Dozens of angry residents marched from their Brixton estate to Lambeth Town Hall today to demand that the council reviews a contract for a £150million regeneration of their close-knit community.
They claim lives are being put at risk by safety lapses during the building of 808 new homes, and the refurbishment of 127 more on the Myatts Field North estate.
The regeneration – lauded by Lambeth Council – is being carried out by a consortium of companies – called Regenter Myatts Field North – under a 25-year private finance initiative (PFI) contract. The area has been rebranded as the “Oval Quarter” for the development, which includes 357 homes sold at market value and 156 for shared ownership.
The estate is currently in the middle of the five-year construction project. Of the 305 properties being demolished, 247 are social rented homes, which will all re-provided as new-build social rented properties. The remaining 58 demolition properties are owned by leaseholders and are also being re-provided.
One resident and council tenant, Stephen Hack, told the Brixton Blog: “There are numerous issues over health and safety. There is a a very poor standard in both the new homes and the refurbished ones. We have vulnerable neighbours on the estate who have been without hot water for three months.
“Some leaseholders are being forced out as they can’t afford the new homes, and we’re all paying for it with higher rents. This is about our homes, our families and our health.”
Hack demanded that the council re-examine the contract with consortium. He added: “Action has to be taken now for our safety and the safety of our children – and we want guarantees of no evictions of leaseholders or tenants on the estate.”
The Regenter consortium revealed to Brixton Blog that since May 2012 there have been seven “low-level” health and safety incidents.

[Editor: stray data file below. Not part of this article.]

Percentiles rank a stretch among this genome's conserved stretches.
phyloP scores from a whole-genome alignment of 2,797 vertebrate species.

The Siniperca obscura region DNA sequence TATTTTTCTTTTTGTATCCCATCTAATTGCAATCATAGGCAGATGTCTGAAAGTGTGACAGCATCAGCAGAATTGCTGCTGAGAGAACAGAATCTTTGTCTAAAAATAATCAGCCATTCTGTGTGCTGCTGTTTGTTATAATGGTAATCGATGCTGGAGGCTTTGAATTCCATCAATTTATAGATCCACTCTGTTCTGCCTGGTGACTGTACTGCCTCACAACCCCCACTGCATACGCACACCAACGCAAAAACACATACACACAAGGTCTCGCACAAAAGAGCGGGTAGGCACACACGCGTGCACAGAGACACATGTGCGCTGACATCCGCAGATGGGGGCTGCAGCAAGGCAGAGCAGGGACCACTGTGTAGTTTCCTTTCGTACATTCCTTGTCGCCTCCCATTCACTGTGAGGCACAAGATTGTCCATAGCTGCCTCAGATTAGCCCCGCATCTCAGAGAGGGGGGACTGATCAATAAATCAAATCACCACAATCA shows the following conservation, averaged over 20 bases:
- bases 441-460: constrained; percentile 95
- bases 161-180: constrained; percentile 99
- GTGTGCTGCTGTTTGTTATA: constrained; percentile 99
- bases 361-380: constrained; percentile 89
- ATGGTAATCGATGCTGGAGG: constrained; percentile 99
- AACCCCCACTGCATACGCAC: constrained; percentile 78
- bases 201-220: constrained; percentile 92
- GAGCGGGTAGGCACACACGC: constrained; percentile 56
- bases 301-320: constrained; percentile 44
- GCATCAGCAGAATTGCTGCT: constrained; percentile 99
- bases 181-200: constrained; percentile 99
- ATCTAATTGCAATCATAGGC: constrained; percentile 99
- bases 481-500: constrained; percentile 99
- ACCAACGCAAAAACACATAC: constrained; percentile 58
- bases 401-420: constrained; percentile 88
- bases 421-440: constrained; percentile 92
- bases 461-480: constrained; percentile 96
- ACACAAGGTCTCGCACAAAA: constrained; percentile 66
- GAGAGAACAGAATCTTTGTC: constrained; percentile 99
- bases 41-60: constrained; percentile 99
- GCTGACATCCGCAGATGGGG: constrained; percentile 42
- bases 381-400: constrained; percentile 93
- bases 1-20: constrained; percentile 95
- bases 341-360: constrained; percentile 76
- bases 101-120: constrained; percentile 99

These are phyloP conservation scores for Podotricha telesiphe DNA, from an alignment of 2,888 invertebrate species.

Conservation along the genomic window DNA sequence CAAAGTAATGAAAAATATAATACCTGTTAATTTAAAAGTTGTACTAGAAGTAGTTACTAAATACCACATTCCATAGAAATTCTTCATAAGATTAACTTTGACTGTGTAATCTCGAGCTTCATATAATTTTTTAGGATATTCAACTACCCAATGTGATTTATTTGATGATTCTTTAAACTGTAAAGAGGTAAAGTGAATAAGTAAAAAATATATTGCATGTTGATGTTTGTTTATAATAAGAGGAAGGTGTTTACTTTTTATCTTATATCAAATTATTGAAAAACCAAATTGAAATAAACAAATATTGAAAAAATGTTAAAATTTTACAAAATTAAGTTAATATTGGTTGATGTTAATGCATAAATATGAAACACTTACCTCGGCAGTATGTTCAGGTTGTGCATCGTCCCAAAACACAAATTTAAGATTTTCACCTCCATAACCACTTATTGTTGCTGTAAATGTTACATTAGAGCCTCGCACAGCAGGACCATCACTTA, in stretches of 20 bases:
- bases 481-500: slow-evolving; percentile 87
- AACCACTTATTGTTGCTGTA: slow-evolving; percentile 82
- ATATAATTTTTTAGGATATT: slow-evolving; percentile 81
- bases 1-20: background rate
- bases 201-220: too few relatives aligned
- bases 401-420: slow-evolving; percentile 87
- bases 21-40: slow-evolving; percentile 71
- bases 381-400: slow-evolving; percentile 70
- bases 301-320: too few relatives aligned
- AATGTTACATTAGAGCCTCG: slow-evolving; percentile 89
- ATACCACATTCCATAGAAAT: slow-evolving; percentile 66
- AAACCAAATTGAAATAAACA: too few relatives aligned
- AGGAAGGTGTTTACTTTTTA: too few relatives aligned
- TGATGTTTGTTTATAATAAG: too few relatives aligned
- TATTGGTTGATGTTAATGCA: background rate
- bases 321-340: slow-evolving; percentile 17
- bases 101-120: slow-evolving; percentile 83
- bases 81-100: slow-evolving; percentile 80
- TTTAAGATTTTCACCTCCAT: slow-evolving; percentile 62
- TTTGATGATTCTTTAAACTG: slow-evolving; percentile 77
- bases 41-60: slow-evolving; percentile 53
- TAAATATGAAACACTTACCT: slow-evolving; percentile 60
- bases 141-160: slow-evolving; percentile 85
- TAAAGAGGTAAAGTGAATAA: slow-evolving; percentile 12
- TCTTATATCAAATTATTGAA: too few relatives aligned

A statement handed to the council and addressed to leader Cllr Lib Peck demanded that she attend a meeting with residents to discuss their concerns and to regulate the work on the estate.
The statement added: “We want a genuine attempt to treat residents with more respect.”
When contacted by the Brixton Blog, Lambeth Council declined to comment on the protests, referring us instead to a PR company for the Regenter consortium. It did not say whether Cllr Peck would attend a meeting with residents.
A spokesman for Regenter claimed it was working closely with the residents of the estate. “Carrying out a large scale project in a live residential area inevitably incurs some level of disruption for the community,” he said.
The consortium stressed that it takes all health and safety responsibilities seriously: “Any health and safety incidents are reported immediately to the Local Authority and, if applicable, to the Health and Safety Executive (HSE). An unannounced visit by the HSE noted only minor observations.”
“It is our desire to keep the community together and we are working hard to support residents who have engaged with us to assist them through this transformation. Regrettably, in a small minority of cases successful transition between old and new properties has been prevented by either personal circumstances or the refusal of residents to engage with us.”